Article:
Selected works by Folkert de Jong

Folkert de Jong
The Peckhamian Mimic

2007

Styrofoam, pigmented polyurethane foam, artificial gemstones

Log approx: 90 x 530 x 105 cm Figure: 158 x 40 x 105 cm

Folkert de Jong’s figurative installations combine a touch of ironic Old Master tableaux vivant-style composition with a strong dose of the macabre. His polyurethane foam mannequins have an arresting life-like quality, which makes their dirty and broken down facture all the more affecting.
Frozen in permanent gestures like ventriloquist’s dummies (The Peckhamian Mimic, 2007), sometimes quasi-drunkenly gurning or grinning, as in Asalto de la Diligencia (2008) or expressionlessly looking on, these posturing figures have an eerie charge, like carnivalesque puppet grim reapers rising from the detritus of post-industrial culture, poignantly made out of a material that will not last.

Folkert de Jong
Seht der Mensch; The Shooting Lesson (and details)

2007

7 figures

Installation variable approx. 800 x 800 x 300 cm

Thematically, De Jong’s carefully decayed constructions often deal with unfair deals, profiteering, and the ghosts of colonialism and imperialism. The figures in The Dance (2008) all happen to be made from a single mould, based on a composite of a 16th-17th century trader character amalgamated from historical figures such as Pedro de Alvarado, Peter de Minuit and Hernan Cortes, as well as Rembrandt’s Nightwatch.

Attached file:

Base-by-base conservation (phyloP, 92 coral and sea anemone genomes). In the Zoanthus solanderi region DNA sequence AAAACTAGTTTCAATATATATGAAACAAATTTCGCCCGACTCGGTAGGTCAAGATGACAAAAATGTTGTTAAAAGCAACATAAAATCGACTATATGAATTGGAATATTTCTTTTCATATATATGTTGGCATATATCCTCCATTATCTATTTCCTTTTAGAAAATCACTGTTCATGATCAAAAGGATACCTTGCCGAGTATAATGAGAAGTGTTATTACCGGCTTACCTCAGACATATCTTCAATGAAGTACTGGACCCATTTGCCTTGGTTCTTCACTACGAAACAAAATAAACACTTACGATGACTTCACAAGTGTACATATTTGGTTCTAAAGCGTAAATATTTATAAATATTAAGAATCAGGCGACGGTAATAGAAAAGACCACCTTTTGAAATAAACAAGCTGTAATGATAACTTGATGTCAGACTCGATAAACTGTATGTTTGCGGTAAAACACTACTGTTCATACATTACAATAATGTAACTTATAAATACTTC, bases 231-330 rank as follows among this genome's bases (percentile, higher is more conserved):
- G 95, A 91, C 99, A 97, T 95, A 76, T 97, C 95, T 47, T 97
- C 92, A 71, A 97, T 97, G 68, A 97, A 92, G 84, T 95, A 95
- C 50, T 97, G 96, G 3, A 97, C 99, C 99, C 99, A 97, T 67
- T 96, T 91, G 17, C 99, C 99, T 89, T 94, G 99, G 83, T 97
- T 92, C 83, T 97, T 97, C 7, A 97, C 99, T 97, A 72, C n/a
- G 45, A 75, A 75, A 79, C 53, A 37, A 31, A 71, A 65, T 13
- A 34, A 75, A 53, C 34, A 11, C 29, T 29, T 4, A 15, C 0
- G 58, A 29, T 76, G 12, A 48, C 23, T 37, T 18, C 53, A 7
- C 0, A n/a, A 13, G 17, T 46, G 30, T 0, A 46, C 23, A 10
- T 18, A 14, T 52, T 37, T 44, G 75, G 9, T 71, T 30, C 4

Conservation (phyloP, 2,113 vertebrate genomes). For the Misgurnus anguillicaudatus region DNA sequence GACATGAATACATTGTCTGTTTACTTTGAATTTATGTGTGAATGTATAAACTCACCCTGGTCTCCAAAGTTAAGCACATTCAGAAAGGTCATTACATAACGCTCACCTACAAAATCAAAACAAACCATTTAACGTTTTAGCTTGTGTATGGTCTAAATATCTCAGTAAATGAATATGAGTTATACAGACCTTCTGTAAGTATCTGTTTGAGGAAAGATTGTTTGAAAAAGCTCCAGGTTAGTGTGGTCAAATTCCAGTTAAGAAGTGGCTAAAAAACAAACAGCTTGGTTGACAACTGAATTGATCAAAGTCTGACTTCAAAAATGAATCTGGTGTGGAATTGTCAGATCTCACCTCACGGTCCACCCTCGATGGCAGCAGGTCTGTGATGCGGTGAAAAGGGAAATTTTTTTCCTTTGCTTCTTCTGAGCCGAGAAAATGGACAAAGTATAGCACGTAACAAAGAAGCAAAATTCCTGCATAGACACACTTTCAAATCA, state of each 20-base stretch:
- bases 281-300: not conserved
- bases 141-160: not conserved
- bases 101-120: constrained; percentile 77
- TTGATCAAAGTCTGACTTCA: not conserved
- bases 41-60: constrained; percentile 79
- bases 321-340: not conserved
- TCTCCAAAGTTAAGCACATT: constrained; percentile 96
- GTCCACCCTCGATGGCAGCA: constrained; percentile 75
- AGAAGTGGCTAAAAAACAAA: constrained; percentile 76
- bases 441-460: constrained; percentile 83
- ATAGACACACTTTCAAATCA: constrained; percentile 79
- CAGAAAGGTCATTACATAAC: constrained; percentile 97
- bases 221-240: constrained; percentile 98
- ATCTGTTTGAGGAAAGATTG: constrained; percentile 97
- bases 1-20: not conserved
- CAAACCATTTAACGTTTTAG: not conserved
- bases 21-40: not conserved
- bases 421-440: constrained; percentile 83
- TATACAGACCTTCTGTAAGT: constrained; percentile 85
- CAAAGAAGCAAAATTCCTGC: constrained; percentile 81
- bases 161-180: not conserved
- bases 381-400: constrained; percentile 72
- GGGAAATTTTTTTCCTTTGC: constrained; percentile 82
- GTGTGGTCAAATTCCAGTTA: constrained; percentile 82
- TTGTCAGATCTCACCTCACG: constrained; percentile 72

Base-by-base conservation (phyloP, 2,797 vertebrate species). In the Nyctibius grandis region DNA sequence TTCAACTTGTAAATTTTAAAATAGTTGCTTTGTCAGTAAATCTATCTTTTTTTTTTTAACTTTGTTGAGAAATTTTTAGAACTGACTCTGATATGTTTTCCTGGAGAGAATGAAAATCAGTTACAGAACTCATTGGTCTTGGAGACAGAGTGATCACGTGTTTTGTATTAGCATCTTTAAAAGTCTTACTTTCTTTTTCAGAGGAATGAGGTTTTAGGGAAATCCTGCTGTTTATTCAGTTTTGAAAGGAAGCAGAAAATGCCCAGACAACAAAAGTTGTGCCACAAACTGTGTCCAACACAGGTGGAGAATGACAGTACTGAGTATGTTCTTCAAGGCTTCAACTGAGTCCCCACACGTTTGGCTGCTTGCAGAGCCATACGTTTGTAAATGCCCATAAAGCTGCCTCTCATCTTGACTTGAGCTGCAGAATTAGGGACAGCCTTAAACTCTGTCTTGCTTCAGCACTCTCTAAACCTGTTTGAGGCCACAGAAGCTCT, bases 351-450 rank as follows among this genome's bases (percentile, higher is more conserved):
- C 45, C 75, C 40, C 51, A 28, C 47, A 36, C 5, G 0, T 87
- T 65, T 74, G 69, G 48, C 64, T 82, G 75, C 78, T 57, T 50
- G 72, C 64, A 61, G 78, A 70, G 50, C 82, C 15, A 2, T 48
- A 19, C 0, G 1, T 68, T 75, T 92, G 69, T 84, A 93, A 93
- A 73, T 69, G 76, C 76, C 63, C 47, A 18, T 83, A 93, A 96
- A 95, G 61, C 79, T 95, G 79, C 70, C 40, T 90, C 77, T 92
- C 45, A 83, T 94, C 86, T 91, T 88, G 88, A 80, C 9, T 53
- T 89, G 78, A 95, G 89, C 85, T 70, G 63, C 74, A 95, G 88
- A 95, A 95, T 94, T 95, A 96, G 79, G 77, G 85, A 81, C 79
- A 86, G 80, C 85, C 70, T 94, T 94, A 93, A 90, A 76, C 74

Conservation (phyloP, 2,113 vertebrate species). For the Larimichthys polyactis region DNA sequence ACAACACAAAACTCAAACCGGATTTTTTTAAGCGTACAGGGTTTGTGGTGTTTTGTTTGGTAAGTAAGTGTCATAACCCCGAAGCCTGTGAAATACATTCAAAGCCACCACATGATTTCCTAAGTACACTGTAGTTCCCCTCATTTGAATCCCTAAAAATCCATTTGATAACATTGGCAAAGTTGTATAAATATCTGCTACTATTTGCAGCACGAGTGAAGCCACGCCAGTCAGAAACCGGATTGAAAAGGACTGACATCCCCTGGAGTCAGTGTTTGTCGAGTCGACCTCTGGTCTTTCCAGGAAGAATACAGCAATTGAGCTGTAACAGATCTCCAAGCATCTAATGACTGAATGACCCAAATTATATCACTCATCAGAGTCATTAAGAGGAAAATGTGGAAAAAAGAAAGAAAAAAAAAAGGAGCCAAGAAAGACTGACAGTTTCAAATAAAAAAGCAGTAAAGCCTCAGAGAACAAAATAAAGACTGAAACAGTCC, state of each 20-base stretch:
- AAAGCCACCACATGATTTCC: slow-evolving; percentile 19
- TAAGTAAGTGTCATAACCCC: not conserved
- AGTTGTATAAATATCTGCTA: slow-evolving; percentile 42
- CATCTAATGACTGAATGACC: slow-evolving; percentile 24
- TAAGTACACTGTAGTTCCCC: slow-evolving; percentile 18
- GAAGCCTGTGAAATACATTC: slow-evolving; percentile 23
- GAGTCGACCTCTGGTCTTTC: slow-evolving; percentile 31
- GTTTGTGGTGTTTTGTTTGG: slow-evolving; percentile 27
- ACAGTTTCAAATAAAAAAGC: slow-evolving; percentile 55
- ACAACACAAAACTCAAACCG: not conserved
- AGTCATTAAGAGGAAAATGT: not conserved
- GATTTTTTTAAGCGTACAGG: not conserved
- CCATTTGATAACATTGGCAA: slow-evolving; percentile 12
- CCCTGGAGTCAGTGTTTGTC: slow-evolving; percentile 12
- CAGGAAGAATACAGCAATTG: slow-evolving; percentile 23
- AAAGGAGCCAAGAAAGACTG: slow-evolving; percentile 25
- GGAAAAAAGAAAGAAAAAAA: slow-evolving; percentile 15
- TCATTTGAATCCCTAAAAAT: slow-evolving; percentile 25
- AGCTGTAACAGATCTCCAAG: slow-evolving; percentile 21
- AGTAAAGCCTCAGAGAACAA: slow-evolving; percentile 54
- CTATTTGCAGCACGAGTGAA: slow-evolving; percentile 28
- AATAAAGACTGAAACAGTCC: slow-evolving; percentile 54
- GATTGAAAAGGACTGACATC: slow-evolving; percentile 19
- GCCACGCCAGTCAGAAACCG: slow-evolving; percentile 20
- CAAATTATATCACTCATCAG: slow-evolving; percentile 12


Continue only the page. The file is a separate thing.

The installation recalls the monument in New York’s Battery Park celebrating the Dutch purchase of Manhattan for some beads and mirrors; here, as the artist explains, “the clones are trading with themselves, their own kind, ripping off each other and dancing towards their destiny; self-destruction.” The characters’ grand, nightmarish song and dance has a deathly tone, with its symbolic black coating, like dripping tar.

Folkert de Jong
The Dance

2008

Styrofoam, pigmented polyurethane foam, artificial gemstones. Overall installation.

190 x 400 x 300 cm

There is something inherently perverse about making such carefully crafted figures out of a material so trashy, fragile and ephemeral. The desolate figures in The Shooting Lesson (2007) recreate characters taken from Picasso’s Les Saltimbanques, melancholy harlequins reminiscent of the cycle of life and of human powerlessness. “We humans have to face the fact that we are part of a natural process, no matter who or where you are on planet earth. It is embedded in our system, but there is hope! Morality, intelligence and compassion can save us.”

Folkert de Jong
The Dance - The Player (detail)

2008

Styrofoam, pigmented polyurethane foam, artificial gemstones.

Folkert de Jong
The Dance - J.P. Coen (detail)

2008

Styrofoam, pigmented polyurethane foam, artificial gemstones.

Folkert de Jong
The Dance - Balthazar G (detail)

2008

Styrofoam, pigmented polyurethane foam, artificial gemstones.

Folkert de Jong
The Dance - A.J. Renders (detail)

2008

Styrofoam, pigmented polyurethane foam, artificial gemstones.

Folkert de Jong
The Dance - Gulden (detail)

2008